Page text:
by Randy Dykstra, Coach and Parent
I’ve been in baseball quite some time and I’m also an engineer. I’ve become a staunch opponent to what I call the “golfer” syndrome in baseball lately.
Many golfers are too busy or lazy (or old) to work on their game so many believe that they can go and purchase the latest greatest technology to improve their game. Super fiber shafts with lowest possible CGs and computer aided lofts with over-sized heads costing hundreds of dollars per club.
Well IMHO youth baseball has been going the way of golf. Parents want what is best for their child and they figure a better bat will make a better hitter.. They want to try “make” their son into a ball player with money because it is too difficult the real way (too much time and effort required). Some published studies came out in the early 90s that claimed “Lighter is better” for baseball bats and now you can’t find anything with a smaller differential than -8…for youth bats. I have a problem with those studies; they just took the physical components of bat and ball and didn’t apply the kinesiology aspects of the human body. As an example, if a batter was using a 20 oz. bat and switch to one an ounce lighter doesn’t mean player will be able to swing it 5% faster… Nor fast enough to compensate for loss of momentum due to the 5% loss of mass… It is not a simple linear relationship.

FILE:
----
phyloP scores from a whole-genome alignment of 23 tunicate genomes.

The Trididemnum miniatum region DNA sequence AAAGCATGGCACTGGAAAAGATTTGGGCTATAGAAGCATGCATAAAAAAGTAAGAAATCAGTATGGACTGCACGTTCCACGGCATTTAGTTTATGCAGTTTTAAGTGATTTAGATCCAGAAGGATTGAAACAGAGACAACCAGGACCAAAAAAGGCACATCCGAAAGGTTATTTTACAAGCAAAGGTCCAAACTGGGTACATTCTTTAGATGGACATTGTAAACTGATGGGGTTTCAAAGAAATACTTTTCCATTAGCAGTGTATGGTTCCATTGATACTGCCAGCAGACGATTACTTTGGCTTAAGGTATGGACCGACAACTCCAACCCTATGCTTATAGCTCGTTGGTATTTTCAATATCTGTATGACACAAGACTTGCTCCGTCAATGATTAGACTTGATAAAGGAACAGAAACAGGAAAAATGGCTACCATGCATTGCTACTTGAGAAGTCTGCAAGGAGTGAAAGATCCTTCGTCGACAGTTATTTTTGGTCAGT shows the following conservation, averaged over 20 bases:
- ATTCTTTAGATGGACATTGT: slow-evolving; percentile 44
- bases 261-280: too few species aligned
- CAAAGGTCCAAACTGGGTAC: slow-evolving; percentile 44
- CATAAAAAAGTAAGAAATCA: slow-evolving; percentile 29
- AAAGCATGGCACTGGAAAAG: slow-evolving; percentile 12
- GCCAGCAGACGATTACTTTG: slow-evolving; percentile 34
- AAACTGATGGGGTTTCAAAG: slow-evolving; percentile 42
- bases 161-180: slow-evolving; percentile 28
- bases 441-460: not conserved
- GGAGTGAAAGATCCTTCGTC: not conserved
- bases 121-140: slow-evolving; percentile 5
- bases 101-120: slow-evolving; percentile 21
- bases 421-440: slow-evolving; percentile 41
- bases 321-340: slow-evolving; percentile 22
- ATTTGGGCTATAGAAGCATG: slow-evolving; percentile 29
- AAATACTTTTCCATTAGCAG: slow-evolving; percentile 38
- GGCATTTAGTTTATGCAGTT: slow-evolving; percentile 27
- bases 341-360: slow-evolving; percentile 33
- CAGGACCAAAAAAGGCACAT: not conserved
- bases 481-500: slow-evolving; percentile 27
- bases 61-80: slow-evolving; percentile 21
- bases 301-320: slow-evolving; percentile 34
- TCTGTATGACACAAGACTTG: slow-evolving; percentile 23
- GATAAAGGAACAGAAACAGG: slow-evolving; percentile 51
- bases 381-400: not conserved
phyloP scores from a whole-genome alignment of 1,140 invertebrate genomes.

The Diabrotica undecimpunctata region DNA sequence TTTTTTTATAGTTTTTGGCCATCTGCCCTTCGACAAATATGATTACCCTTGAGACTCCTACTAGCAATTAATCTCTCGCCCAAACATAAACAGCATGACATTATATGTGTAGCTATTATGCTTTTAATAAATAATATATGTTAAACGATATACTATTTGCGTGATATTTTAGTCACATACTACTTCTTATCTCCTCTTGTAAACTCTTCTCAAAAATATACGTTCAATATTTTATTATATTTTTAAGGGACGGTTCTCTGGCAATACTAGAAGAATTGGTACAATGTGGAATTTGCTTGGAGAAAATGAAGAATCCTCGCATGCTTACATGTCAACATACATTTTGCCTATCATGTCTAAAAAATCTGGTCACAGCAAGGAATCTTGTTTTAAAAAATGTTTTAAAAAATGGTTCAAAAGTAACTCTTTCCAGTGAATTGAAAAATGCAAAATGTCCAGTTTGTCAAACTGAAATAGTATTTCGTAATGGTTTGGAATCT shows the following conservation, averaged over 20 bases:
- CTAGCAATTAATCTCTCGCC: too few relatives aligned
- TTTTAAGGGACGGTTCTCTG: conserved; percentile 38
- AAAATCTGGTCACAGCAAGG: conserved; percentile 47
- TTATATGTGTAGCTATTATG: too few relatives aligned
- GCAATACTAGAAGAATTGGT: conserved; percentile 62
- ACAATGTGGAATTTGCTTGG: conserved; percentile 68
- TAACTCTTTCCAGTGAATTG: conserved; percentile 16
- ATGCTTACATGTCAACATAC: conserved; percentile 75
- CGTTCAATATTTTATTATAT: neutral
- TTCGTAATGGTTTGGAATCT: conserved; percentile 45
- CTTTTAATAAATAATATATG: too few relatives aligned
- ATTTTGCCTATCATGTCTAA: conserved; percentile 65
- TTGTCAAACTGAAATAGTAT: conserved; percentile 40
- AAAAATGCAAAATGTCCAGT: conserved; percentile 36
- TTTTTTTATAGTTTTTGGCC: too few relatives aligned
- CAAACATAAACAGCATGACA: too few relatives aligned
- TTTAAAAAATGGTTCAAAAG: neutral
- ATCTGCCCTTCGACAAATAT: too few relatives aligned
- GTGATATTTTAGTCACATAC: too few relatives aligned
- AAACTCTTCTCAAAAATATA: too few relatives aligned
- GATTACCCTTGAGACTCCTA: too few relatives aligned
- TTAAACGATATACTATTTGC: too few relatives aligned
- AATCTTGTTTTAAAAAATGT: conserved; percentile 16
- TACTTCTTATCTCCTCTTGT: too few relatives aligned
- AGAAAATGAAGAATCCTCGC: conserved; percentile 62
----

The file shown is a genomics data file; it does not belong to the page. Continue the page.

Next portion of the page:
As a coach I only notice small differences in the various bats and then usually only when the top strong hitters use them. The differences I’m talking about are maybe 5% to 10% between the new “techno” models and an a old CU31 bat…. and NOT even a fraction of a percent between this years “Super-Duper” model and last years High priced “wonder” bat (now on clearance for 50% off).
My recommendation is to… Buy the heaviest bat your son can still swing with speed. (This may take experimenting to determine) Depending on his size/strength, (also check league affiliation…Little League can only have 2 1/4 in. diameters) I would estimate a 10 year old is around 29 to 31 and at most 32 inches and -7 to -10 oz from that length. My oldest son used a 30/23 bat as a ten year old…(travel ball) and youngest a 30/22. By 12 years old my oldest was using a 32/25 and youngest son a 31/24. Both of my sons are considered top hitters, and I never spent more than about $100 for a bat, but then again the money I saved has gone into hitting lessons.
In conclusion, top colleges are now, recruiting my oldest son who is top hitter. And in High School and college, all I’ve said above is magnified because the bats HAVE TO BE BESR rated. That means every model of bat is tested using a machine to see how fast the ball will travel after it has been hit by that particular bat. A bat can not be BESR certified if it hits a ball ABOVE a maximum allowed “EXIT Speed”. Thus for performance sake (ball exit speed), you can figure that all BESR bats are “CREATED EQUAL” and its just the durability or “balance and feel” or the “paint job” that differentiates them.
See also: How to Choose a Baseball Bat